I doubt if any feasibility studies were done for nuclear power, since it was to be part of President Eisenhower’s “Atoms for Peace” program. “Atoms for Peace opened up nuclear research to civilians and countries that had not previously possessed nuclear technology.” [4] Additionally, did anyone ever consider ALL the costs of ALL the problems associated with nuclear fission and technology’s inability to store safely all that radioactive waste for thousands of years? Who says nuclear energy is clean? It’s the most expensive and inefficient way to boil water to produce steam and power that also creates horrendous spent fuel rods [7]. Talk about radioactive pollution!

Somehow, the Smart Meter ‘innovation’ that’s being ramrodded down consumers’ throats without their knowledge of the costs, plus the adverse effects from microwave technology that facilitates and operates SMs, is nothing short of intentional misguided felonious activity, in my opinion. Why do I think that? The reason is the way it’s being steamrolled out across the USA and the globe. There has to be more to it than supposed cost savings, which just aren’t there! Numerous studies have proven that.

Smart Meters have costs no one probably considers: Brownouts from Smart Meters sending instructions from the utility to your home; possible fires or explosions from SMs “hot sockets” or arcing; identify theft from hackers getting your in-home personal use information via the very leaky cellphone network data will be sent over; and surveillance of what goes on inside the home 24/7/365! Oh, and then there’s all that “dirty electricity” that will be sent into your home’s electric wires. Appliances, i.e., computers, refrigerators, TVs, etc. can be blown either from SM fires or the number of Hz coming through the SM. Your appliances most likely operate on 60 Hz, whereas as much as 938,000,000 Hz can come through—“dirty electricity.”

Some other costs associated with SMs are damage to health and resulting healthcare expenses, since 93 out of 100 studies confirm negative oxidative stress [Reactive Oxygen Species (ROS)] to human DNA from low radiofrequencies like cell phone microwave energy [5], the same technology that operates SMs. Cell phone microwaves are a class 2b carcinogen, according to the World Health Organization’ IARC. [6]

Are Smart Meters cost effective?

References:

[1] http://www.forbes.com/sites/uciliawang/2012/10/29/a-software-startup-helps-utilities-decode-smart-meter-data/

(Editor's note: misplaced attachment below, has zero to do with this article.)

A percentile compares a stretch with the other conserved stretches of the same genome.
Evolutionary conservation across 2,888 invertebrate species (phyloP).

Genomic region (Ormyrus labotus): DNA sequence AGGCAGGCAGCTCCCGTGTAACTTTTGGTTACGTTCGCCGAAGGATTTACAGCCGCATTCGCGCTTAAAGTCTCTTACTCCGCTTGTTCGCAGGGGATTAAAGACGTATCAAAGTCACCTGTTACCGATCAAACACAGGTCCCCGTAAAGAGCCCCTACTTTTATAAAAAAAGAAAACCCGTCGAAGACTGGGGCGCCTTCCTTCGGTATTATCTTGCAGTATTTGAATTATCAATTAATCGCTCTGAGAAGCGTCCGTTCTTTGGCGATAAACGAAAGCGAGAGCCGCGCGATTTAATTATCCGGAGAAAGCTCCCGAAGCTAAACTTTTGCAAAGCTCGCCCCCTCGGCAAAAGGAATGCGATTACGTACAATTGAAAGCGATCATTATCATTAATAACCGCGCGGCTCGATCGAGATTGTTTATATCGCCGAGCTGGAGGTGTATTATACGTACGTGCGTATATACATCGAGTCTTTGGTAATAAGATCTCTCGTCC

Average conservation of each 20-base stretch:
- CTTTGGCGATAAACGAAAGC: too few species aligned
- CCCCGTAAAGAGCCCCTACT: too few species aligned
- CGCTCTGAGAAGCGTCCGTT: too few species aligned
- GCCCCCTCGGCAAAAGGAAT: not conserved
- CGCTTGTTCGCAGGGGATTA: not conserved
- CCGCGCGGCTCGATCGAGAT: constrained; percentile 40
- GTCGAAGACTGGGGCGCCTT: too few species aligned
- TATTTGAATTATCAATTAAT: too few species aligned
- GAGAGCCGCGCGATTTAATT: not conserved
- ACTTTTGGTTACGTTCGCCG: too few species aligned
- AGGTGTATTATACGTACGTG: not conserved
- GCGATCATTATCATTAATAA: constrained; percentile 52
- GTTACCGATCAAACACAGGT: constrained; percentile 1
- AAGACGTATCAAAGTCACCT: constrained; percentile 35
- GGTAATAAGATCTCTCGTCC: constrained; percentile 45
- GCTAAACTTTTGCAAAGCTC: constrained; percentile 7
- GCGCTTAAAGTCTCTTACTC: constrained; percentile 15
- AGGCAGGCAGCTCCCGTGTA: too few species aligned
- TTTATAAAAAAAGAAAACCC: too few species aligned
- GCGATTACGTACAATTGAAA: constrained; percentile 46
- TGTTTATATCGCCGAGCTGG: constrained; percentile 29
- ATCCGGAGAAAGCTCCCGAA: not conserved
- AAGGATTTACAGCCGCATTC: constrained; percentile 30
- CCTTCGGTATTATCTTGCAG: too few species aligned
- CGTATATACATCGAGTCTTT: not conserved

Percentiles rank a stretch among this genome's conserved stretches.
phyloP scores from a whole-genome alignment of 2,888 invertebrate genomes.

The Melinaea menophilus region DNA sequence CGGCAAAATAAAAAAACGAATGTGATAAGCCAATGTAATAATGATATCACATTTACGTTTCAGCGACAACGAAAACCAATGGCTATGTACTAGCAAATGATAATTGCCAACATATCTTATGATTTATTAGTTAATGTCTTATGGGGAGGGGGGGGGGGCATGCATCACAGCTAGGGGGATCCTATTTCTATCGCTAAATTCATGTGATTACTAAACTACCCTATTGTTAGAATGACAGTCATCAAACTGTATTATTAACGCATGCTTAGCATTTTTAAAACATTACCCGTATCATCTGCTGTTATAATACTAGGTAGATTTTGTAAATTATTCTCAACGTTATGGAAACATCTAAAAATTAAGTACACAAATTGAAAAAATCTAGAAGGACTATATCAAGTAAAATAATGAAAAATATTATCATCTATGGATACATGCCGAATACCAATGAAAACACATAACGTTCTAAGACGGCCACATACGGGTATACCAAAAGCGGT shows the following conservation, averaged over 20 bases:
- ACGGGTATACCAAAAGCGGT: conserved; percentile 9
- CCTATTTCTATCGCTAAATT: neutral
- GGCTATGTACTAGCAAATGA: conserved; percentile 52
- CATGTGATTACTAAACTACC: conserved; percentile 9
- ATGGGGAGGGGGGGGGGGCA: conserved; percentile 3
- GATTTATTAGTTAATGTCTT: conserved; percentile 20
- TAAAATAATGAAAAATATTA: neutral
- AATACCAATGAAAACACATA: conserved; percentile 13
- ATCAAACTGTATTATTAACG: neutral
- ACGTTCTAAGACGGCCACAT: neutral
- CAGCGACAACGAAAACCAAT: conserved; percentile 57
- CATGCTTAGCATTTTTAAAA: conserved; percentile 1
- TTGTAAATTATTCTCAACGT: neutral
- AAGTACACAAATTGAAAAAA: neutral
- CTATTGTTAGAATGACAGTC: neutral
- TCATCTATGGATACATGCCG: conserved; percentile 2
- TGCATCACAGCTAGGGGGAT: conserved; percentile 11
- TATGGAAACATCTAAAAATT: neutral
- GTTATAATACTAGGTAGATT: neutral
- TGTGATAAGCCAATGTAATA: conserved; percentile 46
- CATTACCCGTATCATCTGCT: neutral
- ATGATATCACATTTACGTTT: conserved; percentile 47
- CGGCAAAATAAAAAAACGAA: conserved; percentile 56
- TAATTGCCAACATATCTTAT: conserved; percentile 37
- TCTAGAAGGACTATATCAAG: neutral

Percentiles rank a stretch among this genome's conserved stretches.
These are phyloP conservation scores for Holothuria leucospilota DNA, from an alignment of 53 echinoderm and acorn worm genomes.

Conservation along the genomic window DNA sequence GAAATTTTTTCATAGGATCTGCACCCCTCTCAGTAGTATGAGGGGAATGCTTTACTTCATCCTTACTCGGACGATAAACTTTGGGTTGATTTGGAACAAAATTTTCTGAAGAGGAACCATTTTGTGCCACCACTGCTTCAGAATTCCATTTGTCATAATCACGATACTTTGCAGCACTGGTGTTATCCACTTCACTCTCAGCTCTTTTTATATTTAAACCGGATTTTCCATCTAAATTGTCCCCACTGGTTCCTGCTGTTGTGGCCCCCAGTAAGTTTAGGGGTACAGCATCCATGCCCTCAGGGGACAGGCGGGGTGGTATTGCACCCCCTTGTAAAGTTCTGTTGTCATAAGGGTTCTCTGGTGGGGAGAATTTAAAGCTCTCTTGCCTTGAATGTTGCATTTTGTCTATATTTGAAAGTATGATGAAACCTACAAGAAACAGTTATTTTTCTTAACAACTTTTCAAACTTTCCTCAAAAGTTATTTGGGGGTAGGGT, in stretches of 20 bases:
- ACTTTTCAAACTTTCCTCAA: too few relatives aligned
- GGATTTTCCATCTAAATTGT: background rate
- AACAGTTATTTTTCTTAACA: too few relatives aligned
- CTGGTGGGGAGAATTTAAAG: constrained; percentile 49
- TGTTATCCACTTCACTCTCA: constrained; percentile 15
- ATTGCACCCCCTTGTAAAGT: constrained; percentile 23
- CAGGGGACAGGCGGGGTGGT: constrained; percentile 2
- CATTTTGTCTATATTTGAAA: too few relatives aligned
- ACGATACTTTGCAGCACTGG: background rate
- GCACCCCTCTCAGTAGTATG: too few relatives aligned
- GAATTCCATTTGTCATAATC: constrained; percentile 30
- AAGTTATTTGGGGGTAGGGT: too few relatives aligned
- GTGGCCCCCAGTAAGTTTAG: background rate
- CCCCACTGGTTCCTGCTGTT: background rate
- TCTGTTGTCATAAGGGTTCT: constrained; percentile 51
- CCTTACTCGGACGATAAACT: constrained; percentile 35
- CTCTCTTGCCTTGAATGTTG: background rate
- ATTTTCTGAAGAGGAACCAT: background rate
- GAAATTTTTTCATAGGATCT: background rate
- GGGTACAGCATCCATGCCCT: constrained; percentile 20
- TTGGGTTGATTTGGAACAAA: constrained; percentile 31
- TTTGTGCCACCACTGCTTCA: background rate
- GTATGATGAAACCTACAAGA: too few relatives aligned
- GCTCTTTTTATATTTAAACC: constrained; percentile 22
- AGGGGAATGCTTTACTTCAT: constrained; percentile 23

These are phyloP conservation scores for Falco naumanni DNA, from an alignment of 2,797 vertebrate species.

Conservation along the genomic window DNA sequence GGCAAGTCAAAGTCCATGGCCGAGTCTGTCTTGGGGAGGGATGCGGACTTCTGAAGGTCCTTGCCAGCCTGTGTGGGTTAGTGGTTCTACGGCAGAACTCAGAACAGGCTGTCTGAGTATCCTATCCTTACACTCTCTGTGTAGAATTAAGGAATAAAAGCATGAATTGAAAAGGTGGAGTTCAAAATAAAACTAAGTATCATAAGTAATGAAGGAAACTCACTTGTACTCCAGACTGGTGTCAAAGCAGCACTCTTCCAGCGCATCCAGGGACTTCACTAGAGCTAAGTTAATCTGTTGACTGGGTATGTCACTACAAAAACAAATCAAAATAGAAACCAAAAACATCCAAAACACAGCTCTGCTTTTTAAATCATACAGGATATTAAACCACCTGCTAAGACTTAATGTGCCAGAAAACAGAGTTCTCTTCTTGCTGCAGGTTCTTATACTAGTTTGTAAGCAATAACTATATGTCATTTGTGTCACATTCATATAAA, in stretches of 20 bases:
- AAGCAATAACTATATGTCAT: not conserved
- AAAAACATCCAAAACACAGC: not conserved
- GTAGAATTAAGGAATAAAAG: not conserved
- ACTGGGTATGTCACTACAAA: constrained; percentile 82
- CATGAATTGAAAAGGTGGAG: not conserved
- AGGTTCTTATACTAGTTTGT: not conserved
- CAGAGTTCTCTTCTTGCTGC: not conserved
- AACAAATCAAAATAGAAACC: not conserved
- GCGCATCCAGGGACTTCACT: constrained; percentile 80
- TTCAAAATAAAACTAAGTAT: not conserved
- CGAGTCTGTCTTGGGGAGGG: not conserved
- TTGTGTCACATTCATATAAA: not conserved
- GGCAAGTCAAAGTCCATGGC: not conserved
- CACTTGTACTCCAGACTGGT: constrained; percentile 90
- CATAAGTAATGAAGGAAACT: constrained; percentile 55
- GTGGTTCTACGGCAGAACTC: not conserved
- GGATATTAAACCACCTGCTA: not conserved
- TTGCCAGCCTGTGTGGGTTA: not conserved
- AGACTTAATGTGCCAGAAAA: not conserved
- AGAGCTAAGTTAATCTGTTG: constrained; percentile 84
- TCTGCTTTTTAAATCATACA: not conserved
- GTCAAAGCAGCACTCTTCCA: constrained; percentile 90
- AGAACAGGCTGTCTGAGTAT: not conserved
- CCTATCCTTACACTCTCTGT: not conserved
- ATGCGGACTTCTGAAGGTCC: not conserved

[2] https://en.wikipedia.org/wiki/Too_cheap_to_meter
[3] http://www.roadsideamerica.com/story/2960
[4] https://en.wikipedia.org/wiki/Atoms_for_Peace
[5] http://informahealthcare.com/doi/abs/10.3109/15368378.2015.1043557
[6] http://www.iarc.fr/en/media-centre/pr/2011/pdfs/pr208_E.pdf
[7] http://www.msnbc.com/rachel-maddow-show/whats-the-deal-spent-nuclear-fuel

Image credit 

Catherine J Frompovich (website) is a retired natural nutritionist who earned advanced degrees in Nutrition and Holistic Health Sciences, Certification in Orthomolecular Theory and Practice plus Paralegal Studies. Her work has been published in national and airline magazines since the early 1980s. Catherine authored numerous books on health issues along with co-authoring papers and monographs with physicians, nurses, and holistic healthcare professionals. She has been a consumer healthcare researcher 35 years and counting.

Catherine’s latest book, published October 4, 2013, is Vaccination Voodoo, What YOU Don’t Know About Vaccines, available on Amazon.com.

Her 2012 book A Cancer Answer, Holistic BREAST Cancer Management, A Guide to Effective & Non-Toxic Treatments, is available on Amazon.com and as a Kindle eBook.

Two of Catherine’s more recent books on Amazon.com are Our Chemical Lives And The Hijacking Of Our DNA, A Probe Into What’s Probably Making Us Sick (2009) and Lord, How Can I Make It Through Grieving My Loss, An Inspirational Guide Through the Grieving Process (2008)


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2 Comments on "Are Smart Meters Cost Effective?"

  1. LawrenceNeal | August 4, 2015 at 7:20 am | Reply

    All part of the population reduction agenda. Slowly cooking people with microwaves.

    • Correct. Add to that (as if that isn’t bad enough) the anxiety created by the increased bills. This is just one small part of a very large, all encompassing plan to create negative emotional energy, which dark entities feed upon.